By Michael Hurley, CBS Boston
BOSTON (CBS) — Tom Brady is 44 years old. He’s still playing football. He’s the reigning Super Bowl MVP, and he’s the current front-runner for NFL MVP. That is RIDICULOUS, all caps.
It’s also something that Bill Belichick and the Patriots organization did not consider possible when Brady was entering his late 30s.
In their defense, how could they? Nobody had ever gotten better while approaching 40, and the few souls who dared try to play quarterback into their 40s were quickly ground into mincemeat by their younger, faster, stronger opponents. While Brady had said many times that he hoped to play past 40, there was no empirical evidence showing that he actually could do it.
That’s why, in the spring of 2014, the team used the 62nd overall pick in the draft on a quarterback, taking Jimmy Garoppolo out of Eastern Illinois. After making the choice, Belichick said, “We know what Tom’s age and contract situation is.” The implication was clear: At age 37, Brady was on his way out.
While Brady ended up outlasting Garoppolo in New England — spoiling that well-strategized succession plan … and winning another Super Bowl — he spoke in his latest “Man In The Arena” episode about how much that draft pick affected him mentally and emotionally.
Brady said the pick caught him by surprise, after he had made being a Patriot and living in Boston a major part of his own identity.
“I really felt like I was giving my heart to the team, the city. I felt like I was setting down my roots, because I had committed to being in Boston. And then I didn’t necessarily feel like, ‘Oh, well that’s reciprocating,'” Brady said in the episode, which documents the entire 2014 season. “But I recognize I’m no different than those other positions on the team. Like, I still gotta go out there and perform at a high level and earn my job.”
Brady said that after the pick was made, he treated Garoppolo like every new draftee that joins the team: “I just thought like every other time, you know, embrace him and they’re your teammate.”
Still, the quarterback couldn’t help but feel a bit perplexed about the situation.
“Now we drafted Jimmy higher. You know, Coach Belichick referenced my age to me, referenced it to the media. And in my mind, I was thinking, ‘What are you … talking about?’ And I think he was just referencing, well, you know, not many quarterbacks have ever played and been successful late in their career. And that’s just a fact,” Brady said. “Of course for me, I was just like, ‘I don’t care about any of those things.'”
Brady said he could logically see why the team would protect itself in case his play slipped or if he retired. But that didn’t make it any easier for him to process.
“I never thought about those things, because I didn’t think of myself as aging in a traditional way,” Brady explained. “I was really beginning to understand how to take care of myself. I was really beginning to understand the game, how to study, how to be more efficient. I was really beginning to understand how to train, how to communicate more effectively with my teammates. Things were maturing in my life, and my boys were getting a little bit older, where they’re starting out to be a little more self-dependent. My daughter was born December 2012, so she’s getting a little bit older. We built a home and it got finished in 2014. Like this is where we’re gonna be.”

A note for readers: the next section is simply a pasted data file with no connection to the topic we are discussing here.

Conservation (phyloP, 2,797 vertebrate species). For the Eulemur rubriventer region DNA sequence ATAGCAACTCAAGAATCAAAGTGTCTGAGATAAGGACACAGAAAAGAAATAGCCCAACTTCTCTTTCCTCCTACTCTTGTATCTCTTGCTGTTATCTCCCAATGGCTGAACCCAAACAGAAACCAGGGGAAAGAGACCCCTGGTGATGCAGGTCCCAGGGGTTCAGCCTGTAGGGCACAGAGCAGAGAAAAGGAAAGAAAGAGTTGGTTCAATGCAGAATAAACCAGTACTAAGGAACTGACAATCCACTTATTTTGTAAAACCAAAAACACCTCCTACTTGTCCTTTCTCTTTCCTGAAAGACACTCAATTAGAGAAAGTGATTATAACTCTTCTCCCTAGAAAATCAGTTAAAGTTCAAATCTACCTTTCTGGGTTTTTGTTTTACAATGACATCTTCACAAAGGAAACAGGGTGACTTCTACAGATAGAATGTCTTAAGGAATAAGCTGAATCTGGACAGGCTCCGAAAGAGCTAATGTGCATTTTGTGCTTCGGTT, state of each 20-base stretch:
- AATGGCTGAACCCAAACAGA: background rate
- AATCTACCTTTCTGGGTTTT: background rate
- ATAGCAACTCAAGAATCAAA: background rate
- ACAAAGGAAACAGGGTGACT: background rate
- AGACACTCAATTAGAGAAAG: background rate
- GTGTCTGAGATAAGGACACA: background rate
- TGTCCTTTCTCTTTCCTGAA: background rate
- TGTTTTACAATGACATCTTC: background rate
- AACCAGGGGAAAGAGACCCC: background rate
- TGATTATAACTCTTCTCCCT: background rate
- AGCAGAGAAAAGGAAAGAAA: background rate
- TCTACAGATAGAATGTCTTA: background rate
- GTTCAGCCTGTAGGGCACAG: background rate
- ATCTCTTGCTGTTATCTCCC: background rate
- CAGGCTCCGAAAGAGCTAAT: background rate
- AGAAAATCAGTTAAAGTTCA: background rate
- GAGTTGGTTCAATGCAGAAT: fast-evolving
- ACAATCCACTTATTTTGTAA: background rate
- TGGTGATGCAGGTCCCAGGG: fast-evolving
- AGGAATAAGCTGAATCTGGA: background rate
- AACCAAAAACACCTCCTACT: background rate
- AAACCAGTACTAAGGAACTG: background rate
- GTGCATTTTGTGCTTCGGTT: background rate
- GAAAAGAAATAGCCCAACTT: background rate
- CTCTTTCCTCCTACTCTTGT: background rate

Of course, we know the story after that. Brady and the Patriots were buried by the national (and some local) media after their Week 4 blowout loss in Kansas City. The team was “on to Cincinnati.” They rolled through the rest of the season. They steamrolled the Colts in the AFC title game. A (cockamamie) deflated football scandal arose. Brady was just about perfect in the fourth quarter against a historically good defense. Malcolm Butler made his play. The Patriots were champs. Brady maintained his level of play so high for so long that the team had to trade Garoppolo away in 2017. The team made the Super Bowl that year and lost. Then they won it all a year later.
Brady finally did make the exit from New England after the 2019 season, a full five years, four Super Bowl appearances, three championships, an MVP season, two Super Bowl MVPs, and one historic Super Bowl comeback later.
That wasn’t in the plans, but the Patriots and Belichick certainly didn’t mind the script revision. That history was written largely because Brady believed it could happen.
“I felt like I was just starting to get into the place where my family was settled, I had a home that was built, I wasn’t going to have any more kids,” Brady said at the end of the episode. “A lot of things were coming together in my life. I was starting to figure out my body and how to prepare. Now I really get to enjoy the knowledge of the game. When most people physically decline, they start to really understand the game. I was physically — I felt like — going to improve, and my knowledge was going to improve. So I wasn’t thinking ever about not continuing to play, because I felt like my best was still ahead of me, and I could still achieve a lot more.”
Brady’s perspective on this matter was fascinating. The selection of Garoppolo has long been considered an event that motivated him and pushed him to go on this unprecedented late-career surge. And that may be an accurate assessment, to some degree.
But in his own interview for his own documentary project, Brady told a story of being more hurt than motivated, and more confused than inspired, when the team picked Jimmy G. to be the next QB.